But what we will do as a family. Because we plan on adding more children through adoption into our family. We will celebrate our forever family in November during National Adoption Month. But we'll just do something extra special as a family. Might be the same thing every year it might not.

I think these celebrations were started to provide one certain day when parents would make sure they talk about their child's adoption story. And it is and will be a normal converstaion in our family as our children grow so we won't need that.

I think had we adopted internationally we might have done differently. We might have celebrated on their Gotcha Day by focusing on the country they were born in.

Michele said...

We do celebrate "gotcha Day" in our family. We call it airplane day.Our boys are adopted from Korea, both came home at 4.5 months old.

We started out calling it gotcha day and the boys decided they like airplane day better. For us it is not a day that we focus on their adoption. It is a day to celebrate our family. A day to celebrate when we met the boys. The day they arrived home.

We do focus on them being our child and not our adopted child. They are our children period.

For us Airplane day was not the day our boys legally became members of our family. That did not happen until six months later for each of them. Airplane day is the day we became a forever family, not legally, but in our hearts forever and ever.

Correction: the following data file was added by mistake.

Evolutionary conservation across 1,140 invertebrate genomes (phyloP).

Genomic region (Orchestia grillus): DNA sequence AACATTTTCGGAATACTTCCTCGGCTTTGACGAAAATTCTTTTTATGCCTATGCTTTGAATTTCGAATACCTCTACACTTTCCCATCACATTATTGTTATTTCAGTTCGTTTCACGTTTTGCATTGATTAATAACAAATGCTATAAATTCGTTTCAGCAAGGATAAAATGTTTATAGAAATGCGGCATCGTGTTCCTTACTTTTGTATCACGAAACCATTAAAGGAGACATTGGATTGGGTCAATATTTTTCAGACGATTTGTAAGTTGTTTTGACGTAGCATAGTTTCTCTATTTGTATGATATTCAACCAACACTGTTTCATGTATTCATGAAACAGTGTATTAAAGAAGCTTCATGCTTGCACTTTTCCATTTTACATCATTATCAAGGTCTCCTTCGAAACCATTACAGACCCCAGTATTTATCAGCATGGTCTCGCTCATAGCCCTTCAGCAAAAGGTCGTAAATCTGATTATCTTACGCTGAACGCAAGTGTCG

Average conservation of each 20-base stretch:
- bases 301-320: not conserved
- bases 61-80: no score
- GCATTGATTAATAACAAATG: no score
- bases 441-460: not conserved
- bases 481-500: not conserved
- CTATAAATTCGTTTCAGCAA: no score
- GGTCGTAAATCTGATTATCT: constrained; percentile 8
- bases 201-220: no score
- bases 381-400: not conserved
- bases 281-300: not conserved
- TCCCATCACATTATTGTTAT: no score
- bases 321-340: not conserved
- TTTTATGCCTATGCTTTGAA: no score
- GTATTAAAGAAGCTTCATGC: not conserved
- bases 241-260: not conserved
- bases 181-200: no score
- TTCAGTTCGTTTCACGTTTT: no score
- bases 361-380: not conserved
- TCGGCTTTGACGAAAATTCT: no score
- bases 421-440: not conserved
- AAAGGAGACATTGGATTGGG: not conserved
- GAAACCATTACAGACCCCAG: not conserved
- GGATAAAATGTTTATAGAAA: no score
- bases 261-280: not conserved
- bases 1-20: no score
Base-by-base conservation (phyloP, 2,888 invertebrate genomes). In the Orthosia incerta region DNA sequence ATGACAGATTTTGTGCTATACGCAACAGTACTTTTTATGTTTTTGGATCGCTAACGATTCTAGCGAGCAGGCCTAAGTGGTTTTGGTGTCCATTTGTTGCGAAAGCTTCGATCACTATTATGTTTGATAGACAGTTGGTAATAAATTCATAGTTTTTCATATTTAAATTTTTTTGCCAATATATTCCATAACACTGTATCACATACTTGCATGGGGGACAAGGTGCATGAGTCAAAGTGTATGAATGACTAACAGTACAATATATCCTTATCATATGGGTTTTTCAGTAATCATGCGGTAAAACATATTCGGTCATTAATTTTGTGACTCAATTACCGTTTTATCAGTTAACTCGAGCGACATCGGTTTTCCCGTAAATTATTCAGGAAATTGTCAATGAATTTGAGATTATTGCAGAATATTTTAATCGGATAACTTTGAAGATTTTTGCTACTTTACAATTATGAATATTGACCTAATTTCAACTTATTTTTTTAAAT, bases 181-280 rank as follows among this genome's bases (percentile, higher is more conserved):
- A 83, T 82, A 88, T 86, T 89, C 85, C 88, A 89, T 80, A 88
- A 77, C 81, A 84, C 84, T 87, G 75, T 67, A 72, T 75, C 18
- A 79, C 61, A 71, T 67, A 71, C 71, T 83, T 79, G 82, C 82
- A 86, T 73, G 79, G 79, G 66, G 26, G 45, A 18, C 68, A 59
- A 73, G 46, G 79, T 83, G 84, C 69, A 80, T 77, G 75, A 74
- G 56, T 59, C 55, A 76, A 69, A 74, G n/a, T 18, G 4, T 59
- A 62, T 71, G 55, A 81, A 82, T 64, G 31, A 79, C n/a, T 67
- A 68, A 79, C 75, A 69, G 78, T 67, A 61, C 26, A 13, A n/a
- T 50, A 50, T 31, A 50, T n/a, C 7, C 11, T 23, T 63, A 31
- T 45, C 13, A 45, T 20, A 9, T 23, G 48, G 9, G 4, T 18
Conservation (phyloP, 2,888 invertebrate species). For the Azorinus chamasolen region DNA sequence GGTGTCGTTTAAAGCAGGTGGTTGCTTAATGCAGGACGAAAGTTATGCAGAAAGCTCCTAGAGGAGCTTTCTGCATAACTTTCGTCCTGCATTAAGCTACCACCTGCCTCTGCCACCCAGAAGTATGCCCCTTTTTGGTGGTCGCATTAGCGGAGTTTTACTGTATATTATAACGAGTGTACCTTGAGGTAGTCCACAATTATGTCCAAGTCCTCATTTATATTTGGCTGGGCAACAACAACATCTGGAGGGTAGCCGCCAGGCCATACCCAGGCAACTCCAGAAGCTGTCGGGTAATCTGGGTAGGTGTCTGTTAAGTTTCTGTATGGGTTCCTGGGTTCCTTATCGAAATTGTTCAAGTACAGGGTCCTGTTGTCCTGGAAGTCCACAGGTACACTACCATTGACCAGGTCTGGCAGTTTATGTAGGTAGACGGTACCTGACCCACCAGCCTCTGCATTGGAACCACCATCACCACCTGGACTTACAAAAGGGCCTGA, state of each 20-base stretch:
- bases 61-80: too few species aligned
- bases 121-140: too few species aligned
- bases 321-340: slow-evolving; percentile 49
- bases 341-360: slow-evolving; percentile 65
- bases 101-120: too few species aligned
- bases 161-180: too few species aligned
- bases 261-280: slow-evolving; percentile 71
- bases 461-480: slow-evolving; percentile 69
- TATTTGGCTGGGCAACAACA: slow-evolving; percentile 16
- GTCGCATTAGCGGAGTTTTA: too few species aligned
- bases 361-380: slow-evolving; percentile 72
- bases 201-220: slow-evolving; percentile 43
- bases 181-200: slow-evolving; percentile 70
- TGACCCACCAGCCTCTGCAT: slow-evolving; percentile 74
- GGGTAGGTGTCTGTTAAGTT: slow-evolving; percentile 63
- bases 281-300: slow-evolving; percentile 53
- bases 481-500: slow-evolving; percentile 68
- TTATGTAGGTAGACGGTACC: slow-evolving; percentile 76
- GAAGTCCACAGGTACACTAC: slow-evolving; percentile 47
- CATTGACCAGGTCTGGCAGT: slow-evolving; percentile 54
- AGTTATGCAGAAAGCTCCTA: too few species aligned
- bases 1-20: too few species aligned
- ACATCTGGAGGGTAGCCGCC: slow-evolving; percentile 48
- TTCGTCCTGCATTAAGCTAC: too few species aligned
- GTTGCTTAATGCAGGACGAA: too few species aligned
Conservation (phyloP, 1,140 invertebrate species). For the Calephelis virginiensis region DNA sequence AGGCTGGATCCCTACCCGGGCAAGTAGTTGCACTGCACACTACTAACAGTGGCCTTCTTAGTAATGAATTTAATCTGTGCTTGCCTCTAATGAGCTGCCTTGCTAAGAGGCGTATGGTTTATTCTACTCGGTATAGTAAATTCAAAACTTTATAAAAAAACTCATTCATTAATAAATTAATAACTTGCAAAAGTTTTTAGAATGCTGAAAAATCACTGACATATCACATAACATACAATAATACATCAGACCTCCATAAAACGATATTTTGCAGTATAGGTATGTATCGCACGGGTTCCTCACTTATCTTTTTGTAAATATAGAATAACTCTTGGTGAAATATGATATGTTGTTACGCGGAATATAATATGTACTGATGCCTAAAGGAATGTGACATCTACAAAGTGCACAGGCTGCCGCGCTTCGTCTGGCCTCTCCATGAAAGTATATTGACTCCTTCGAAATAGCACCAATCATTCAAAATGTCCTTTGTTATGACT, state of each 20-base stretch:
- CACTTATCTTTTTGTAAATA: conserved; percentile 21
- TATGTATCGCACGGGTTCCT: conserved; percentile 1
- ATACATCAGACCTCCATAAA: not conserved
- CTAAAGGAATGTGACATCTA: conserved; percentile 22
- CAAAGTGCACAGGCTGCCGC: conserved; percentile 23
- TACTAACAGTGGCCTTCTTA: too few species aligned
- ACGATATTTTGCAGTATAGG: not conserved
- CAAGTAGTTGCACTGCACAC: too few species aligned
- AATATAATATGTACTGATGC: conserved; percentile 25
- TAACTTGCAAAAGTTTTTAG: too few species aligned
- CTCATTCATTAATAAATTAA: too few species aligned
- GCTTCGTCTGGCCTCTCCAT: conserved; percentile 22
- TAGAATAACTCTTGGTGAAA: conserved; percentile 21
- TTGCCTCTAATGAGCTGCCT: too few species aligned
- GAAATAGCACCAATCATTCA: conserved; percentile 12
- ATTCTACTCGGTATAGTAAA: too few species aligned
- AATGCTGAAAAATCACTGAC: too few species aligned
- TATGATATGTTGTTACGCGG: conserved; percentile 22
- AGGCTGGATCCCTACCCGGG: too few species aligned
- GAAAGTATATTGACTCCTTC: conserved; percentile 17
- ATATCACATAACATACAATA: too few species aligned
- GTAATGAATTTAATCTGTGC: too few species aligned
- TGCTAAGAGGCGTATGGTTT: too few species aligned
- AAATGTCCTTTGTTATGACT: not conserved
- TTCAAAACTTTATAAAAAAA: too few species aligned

Just as you celebrate you anniversary of the day you marry your spouse we celebrate the day we became a family.

Our celebration only includes our little family. We watch the video of their homecoming, picking them up at the airport and the first days at home. We make airplane and hug and kiss cookies, we go to dinner to the place of their choice and they get to choose a special gift. It has become a day of very special meaning for all of us.

We know that God chose us to be a family and we celebrate that with the boys.

I think with international adoption it can be very different. We do forget our children are adopted, however the world does not. We are an interracial family and deal with questions frequently from people who don't know us. Sometimes we get very rude questions and sometimes people are just curious or they are truly interested in adoption. So for us adoption has been talked about from the time our boys were very young.

I don't think this makes our children feel as though we are focusing on their adoptions or reminding them they are adopted. To be honest if our boys decide at any time they do not want to celebrate we will honor and respect their decision.

BB said...

I like this post, Tracey. I think it touches on a issue I struggle with a lot; walking the line between making too big of a deal about adoption, and sweeping it under the rug... something I think (and hope) will work itself out naturally becuase I am thinking about both angles.

We are finalizing R's adoption next month and we will be having a party at our home to celebrate. We never got to have a traditional baby shower to celebrate starting a family, so we are getting all of our close friends and family together now.